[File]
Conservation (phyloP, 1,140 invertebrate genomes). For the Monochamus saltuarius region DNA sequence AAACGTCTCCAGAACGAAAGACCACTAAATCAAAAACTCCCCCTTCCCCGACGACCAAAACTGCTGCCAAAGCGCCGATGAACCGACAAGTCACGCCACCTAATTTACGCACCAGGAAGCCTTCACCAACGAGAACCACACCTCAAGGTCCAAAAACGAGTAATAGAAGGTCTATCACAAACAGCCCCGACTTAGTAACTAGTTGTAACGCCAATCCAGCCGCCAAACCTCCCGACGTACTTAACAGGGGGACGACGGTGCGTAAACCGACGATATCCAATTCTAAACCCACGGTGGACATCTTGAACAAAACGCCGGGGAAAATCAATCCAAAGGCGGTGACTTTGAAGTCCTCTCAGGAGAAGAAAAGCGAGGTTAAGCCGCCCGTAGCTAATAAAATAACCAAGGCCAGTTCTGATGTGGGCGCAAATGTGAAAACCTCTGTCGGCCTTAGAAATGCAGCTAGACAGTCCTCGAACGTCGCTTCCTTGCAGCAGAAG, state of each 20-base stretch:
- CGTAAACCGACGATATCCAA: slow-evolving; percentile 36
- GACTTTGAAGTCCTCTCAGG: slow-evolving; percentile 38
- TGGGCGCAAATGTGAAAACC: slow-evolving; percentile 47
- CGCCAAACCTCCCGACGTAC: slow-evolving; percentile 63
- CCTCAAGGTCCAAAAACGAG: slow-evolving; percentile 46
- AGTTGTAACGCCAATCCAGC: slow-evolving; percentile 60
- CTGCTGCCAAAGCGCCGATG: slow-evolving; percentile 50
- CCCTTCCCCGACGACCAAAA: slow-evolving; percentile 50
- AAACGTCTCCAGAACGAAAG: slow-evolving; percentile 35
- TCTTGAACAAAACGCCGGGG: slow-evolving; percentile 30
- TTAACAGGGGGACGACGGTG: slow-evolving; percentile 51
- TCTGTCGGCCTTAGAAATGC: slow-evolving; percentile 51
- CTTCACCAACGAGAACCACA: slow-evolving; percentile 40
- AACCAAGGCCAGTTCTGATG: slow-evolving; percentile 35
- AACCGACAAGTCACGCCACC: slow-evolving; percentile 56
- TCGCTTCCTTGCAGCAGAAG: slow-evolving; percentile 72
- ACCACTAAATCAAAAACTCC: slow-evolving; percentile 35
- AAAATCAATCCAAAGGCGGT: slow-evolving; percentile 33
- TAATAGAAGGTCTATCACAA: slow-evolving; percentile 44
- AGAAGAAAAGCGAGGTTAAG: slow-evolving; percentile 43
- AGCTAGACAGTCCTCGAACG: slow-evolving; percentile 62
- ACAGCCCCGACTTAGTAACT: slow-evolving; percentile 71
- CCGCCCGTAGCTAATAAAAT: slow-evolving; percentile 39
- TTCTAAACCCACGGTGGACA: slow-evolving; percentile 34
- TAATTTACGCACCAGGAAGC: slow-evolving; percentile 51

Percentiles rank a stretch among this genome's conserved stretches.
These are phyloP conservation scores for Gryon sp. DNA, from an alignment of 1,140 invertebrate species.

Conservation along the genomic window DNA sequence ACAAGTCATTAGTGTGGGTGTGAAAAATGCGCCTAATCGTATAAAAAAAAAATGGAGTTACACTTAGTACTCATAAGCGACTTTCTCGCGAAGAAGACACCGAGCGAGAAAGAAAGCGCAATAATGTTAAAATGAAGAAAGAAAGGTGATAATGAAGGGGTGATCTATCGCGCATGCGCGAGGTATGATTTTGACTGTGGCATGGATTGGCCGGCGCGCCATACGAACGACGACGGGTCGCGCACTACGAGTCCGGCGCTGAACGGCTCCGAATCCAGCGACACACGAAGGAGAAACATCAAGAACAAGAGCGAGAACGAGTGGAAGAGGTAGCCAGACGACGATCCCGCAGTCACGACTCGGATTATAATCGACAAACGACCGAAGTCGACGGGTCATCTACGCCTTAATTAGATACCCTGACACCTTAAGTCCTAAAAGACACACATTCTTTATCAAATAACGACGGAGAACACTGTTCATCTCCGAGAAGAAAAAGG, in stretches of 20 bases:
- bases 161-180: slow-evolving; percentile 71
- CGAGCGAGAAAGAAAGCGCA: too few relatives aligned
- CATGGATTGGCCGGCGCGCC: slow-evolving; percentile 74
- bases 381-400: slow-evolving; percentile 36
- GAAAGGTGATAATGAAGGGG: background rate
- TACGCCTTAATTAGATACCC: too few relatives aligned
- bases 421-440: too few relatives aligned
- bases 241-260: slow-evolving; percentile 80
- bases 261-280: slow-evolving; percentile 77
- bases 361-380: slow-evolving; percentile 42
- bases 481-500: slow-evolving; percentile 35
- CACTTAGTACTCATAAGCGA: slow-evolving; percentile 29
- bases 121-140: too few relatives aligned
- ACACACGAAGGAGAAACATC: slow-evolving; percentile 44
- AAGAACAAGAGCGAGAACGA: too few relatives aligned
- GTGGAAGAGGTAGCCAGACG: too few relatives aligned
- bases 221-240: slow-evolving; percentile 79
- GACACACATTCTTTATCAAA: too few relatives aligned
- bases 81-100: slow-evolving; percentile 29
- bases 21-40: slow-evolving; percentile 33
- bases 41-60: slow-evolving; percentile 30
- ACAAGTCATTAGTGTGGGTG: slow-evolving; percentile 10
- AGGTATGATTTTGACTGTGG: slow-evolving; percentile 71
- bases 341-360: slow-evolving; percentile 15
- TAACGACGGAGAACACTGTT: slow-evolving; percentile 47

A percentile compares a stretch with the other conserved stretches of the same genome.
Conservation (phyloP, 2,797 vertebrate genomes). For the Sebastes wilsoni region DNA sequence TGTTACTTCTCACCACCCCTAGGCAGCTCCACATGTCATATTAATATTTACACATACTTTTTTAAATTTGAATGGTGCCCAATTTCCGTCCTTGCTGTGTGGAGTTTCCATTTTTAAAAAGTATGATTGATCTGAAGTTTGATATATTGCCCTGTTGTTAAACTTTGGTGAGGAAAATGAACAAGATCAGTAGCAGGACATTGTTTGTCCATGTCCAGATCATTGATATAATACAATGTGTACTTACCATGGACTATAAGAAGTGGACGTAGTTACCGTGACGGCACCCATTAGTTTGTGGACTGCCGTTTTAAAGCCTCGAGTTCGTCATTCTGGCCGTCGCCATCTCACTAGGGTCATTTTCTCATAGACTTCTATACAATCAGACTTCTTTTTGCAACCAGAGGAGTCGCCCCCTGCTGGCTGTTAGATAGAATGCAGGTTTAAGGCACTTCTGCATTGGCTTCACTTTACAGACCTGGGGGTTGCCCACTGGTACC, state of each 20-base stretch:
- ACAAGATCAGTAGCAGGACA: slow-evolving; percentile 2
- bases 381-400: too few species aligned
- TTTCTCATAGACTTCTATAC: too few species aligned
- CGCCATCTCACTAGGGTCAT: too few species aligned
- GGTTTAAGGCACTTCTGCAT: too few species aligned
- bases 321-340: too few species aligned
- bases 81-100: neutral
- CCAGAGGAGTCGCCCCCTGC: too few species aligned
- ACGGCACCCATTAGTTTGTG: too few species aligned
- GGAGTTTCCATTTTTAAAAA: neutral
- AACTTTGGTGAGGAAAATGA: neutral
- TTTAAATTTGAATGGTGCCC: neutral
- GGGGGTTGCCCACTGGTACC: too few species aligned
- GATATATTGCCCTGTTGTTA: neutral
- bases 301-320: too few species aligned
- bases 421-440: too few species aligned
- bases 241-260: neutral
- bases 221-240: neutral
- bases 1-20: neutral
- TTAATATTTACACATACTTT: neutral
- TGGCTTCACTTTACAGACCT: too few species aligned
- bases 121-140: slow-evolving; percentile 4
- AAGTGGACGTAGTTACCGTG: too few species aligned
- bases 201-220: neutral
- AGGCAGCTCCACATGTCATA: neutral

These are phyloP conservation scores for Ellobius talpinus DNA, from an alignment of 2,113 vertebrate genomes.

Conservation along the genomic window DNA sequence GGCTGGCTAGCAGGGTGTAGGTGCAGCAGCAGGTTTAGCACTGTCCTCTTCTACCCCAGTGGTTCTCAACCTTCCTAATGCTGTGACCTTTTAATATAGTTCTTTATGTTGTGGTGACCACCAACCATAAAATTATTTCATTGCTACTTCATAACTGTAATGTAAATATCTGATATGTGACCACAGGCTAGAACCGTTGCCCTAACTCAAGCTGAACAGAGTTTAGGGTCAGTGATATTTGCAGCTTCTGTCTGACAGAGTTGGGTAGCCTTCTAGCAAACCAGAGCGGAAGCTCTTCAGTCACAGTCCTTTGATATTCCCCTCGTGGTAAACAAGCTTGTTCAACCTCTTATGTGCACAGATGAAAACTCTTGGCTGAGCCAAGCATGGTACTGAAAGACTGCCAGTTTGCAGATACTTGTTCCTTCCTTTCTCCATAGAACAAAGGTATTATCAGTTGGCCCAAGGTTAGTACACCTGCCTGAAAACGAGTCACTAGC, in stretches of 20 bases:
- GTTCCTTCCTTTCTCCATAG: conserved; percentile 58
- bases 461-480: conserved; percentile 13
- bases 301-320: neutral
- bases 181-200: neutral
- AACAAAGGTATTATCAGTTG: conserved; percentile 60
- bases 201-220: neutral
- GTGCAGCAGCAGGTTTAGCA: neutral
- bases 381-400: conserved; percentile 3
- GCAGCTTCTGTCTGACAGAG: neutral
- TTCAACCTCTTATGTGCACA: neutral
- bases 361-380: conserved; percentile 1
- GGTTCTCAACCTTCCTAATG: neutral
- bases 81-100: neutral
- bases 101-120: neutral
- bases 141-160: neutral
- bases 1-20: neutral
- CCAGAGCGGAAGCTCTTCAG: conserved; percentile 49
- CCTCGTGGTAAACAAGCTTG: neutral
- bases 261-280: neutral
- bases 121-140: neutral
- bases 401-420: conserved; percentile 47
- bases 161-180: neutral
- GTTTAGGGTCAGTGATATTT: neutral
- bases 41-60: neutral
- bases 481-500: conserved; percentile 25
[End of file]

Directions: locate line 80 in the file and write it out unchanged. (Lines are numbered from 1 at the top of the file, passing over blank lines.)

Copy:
- bases 201-220: neutral